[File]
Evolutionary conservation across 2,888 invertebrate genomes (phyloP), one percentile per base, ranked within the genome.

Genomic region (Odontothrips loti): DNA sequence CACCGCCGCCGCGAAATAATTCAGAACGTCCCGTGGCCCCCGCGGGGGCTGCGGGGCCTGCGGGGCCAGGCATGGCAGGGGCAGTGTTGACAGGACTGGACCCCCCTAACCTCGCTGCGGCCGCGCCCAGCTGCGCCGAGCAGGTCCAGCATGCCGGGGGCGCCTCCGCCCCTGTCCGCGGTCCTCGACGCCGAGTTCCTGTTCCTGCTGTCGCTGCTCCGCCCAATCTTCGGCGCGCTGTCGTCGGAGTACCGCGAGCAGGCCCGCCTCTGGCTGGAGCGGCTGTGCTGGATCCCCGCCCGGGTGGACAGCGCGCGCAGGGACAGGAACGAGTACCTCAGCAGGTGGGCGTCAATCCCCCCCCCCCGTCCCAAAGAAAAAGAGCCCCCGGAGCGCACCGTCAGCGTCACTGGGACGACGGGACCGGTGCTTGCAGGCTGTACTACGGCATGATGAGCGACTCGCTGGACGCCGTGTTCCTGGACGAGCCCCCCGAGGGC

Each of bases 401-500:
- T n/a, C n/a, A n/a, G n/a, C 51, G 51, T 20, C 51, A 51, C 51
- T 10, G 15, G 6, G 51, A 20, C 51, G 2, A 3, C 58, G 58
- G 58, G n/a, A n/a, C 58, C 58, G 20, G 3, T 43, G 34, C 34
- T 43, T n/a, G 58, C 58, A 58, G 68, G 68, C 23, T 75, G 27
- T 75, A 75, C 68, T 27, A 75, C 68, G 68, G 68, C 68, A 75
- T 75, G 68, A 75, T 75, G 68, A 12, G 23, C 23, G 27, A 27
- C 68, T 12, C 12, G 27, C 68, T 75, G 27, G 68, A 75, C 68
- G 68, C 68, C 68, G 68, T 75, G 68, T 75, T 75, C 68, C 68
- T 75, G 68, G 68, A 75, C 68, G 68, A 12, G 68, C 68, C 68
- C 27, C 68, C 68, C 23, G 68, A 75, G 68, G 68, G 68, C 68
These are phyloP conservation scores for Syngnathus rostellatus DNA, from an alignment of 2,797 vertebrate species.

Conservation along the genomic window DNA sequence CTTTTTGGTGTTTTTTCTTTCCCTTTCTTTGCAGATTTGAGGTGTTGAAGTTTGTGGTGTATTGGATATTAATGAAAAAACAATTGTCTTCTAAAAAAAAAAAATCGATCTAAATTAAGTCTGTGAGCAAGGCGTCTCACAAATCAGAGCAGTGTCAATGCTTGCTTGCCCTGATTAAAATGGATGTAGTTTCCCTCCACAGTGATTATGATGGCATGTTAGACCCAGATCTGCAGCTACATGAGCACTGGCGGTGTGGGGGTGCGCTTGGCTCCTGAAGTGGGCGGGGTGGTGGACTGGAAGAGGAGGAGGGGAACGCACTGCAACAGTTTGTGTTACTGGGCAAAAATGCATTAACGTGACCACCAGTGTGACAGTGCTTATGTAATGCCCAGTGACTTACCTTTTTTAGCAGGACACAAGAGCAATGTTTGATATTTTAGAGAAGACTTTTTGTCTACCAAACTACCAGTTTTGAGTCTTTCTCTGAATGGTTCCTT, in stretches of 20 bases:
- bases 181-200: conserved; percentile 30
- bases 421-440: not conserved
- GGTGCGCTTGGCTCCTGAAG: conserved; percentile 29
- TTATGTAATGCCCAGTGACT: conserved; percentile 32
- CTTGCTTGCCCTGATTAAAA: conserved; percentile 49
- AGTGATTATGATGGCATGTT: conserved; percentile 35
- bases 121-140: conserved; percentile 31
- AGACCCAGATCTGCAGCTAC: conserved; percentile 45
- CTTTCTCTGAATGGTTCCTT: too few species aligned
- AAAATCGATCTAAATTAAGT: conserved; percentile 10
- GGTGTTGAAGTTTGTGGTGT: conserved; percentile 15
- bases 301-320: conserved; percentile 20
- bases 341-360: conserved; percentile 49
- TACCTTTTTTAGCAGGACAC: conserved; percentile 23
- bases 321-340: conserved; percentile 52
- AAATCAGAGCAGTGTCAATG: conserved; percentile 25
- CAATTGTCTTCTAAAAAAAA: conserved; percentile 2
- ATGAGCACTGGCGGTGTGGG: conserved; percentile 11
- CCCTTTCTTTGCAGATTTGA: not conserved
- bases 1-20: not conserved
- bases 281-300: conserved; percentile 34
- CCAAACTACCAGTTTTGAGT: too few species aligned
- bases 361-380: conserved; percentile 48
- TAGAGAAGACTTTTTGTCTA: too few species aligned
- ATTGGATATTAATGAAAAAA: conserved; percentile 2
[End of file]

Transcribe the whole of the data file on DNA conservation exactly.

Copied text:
Evolutionary conservation across 2,888 invertebrate genomes (phyloP), one percentile per base, ranked within the genome.

Genomic region (Odontothrips loti): DNA sequence CACCGCCGCCGCGAAATAATTCAGAACGTCCCGTGGCCCCCGCGGGGGCTGCGGGGCCTGCGGGGCCAGGCATGGCAGGGGCAGTGTTGACAGGACTGGACCCCCCTAACCTCGCTGCGGCCGCGCCCAGCTGCGCCGAGCAGGTCCAGCATGCCGGGGGCGCCTCCGCCCCTGTCCGCGGTCCTCGACGCCGAGTTCCTGTTCCTGCTGTCGCTGCTCCGCCCAATCTTCGGCGCGCTGTCGTCGGAGTACCGCGAGCAGGCCCGCCTCTGGCTGGAGCGGCTGTGCTGGATCCCCGCCCGGGTGGACAGCGCGCGCAGGGACAGGAACGAGTACCTCAGCAGGTGGGCGTCAATCCCCCCCCCCCGTCCCAAAGAAAAAGAGCCCCCGGAGCGCACCGTCAGCGTCACTGGGACGACGGGACCGGTGCTTGCAGGCTGTACTACGGCATGATGAGCGACTCGCTGGACGCCGTGTTCCTGGACGAGCCCCCCGAGGGC

Each of bases 401-500:
- T n/a, C n/a, A n/a, G n/a, C 51, G 51, T 20, C 51, A 51, C 51
- T 10, G 15, G 6, G 51, A 20, C 51, G 2, A 3, C 58, G 58
- G 58, G n/a, A n/a, C 58, C 58, G 20, G 3, T 43, G 34, C 34
- T 43, T n/a, G 58, C 58, A 58, G 68, G 68, C 23, T 75, G 27
- T 75, A 75, C 68, T 27, A 75, C 68, G 68, G 68, C 68, A 75
- T 75, G 68, A 75, T 75, G 68, A 12, G 23, C 23, G 27, A 27
- C 68, T 12, C 12, G 27, C 68, T 75, G 27, G 68, A 75, C 68
- G 68, C 68, C 68, G 68, T 75, G 68, T 75, T 75, C 68, C 68
- T 75, G 68, G 68, A 75, C 68, G 68, A 12, G 68, C 68, C 68
- C 27, C 68, C 68, C 23, G 68, A 75, G 68, G 68, G 68, C 68
These are phyloP conservation scores for Syngnathus rostellatus DNA, from an alignment of 2,797 vertebrate species.

Conservation along the genomic window DNA sequence CTTTTTGGTGTTTTTTCTTTCCCTTTCTTTGCAGATTTGAGGTGTTGAAGTTTGTGGTGTATTGGATATTAATGAAAAAACAATTGTCTTCTAAAAAAAAAAAATCGATCTAAATTAAGTCTGTGAGCAAGGCGTCTCACAAATCAGAGCAGTGTCAATGCTTGCTTGCCCTGATTAAAATGGATGTAGTTTCCCTCCACAGTGATTATGATGGCATGTTAGACCCAGATCTGCAGCTACATGAGCACTGGCGGTGTGGGGGTGCGCTTGGCTCCTGAAGTGGGCGGGGTGGTGGACTGGAAGAGGAGGAGGGGAACGCACTGCAACAGTTTGTGTTACTGGGCAAAAATGCATTAACGTGACCACCAGTGTGACAGTGCTTATGTAATGCCCAGTGACTTACCTTTTTTAGCAGGACACAAGAGCAATGTTTGATATTTTAGAGAAGACTTTTTGTCTACCAAACTACCAGTTTTGAGTCTTTCTCTGAATGGTTCCTT, in stretches of 20 bases:
- bases 181-200: conserved; percentile 30
- bases 421-440: not conserved
- GGTGCGCTTGGCTCCTGAAG: conserved; percentile 29
- TTATGTAATGCCCAGTGACT: conserved; percentile 32
- CTTGCTTGCCCTGATTAAAA: conserved; percentile 49
- AGTGATTATGATGGCATGTT: conserved; percentile 35
- bases 121-140: conserved; percentile 31
- AGACCCAGATCTGCAGCTAC: conserved; percentile 45
- CTTTCTCTGAATGGTTCCTT: too few species aligned
- AAAATCGATCTAAATTAAGT: conserved; percentile 10
- GGTGTTGAAGTTTGTGGTGT: conserved; percentile 15
- bases 301-320: conserved; percentile 20
- bases 341-360: conserved; percentile 49
- TACCTTTTTTAGCAGGACAC: conserved; percentile 23
- bases 321-340: conserved; percentile 52
- AAATCAGAGCAGTGTCAATG: conserved; percentile 25
- CAATTGTCTTCTAAAAAAAA: conserved; percentile 2
- ATGAGCACTGGCGGTGTGGG: conserved; percentile 11
- CCCTTTCTTTGCAGATTTGA: not conserved
- bases 1-20: not conserved
- bases 281-300: conserved; percentile 34
- CCAAACTACCAGTTTTGAGT: too few species aligned
- bases 361-380: conserved; percentile 48
- TAGAGAAGACTTTTTGTCTA: too few species aligned
- ATTGGATATTAATGAAAAAA: conserved; percentile 2